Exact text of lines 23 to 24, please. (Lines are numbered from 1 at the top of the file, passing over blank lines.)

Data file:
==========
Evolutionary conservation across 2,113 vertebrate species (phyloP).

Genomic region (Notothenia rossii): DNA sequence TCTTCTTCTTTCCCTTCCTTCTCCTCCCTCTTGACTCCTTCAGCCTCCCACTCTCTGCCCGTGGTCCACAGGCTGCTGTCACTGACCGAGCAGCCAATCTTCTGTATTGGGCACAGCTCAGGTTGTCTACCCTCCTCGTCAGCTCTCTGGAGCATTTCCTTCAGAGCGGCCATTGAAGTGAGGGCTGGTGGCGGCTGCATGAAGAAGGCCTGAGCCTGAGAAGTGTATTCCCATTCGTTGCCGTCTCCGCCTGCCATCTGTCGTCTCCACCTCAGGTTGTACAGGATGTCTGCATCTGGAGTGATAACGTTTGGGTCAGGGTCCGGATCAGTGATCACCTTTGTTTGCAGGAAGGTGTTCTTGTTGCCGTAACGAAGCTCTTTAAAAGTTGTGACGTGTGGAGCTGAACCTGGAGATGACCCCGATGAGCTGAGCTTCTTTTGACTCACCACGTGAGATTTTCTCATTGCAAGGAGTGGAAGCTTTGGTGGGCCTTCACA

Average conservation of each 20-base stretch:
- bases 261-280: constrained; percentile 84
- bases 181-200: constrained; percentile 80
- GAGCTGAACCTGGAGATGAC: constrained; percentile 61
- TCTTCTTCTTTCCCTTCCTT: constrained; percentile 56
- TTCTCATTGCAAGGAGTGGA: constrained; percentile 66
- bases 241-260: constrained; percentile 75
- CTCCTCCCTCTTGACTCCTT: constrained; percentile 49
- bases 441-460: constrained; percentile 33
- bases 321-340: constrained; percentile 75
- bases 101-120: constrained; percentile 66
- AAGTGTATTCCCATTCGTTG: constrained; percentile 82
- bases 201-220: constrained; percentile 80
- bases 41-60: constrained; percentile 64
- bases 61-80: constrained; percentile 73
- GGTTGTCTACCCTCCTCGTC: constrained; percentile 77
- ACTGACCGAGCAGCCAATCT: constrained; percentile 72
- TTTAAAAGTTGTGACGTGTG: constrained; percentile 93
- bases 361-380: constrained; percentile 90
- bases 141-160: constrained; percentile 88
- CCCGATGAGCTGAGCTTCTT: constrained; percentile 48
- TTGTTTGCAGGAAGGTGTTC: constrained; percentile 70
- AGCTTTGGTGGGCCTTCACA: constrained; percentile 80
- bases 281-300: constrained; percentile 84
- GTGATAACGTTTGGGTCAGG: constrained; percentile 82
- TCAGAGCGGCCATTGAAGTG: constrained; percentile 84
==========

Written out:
- CCCGATGAGCTGAGCTTCTT: constrained; percentile 48
- TTGTTTGCAGGAAGGTGTTC: constrained; percentile 70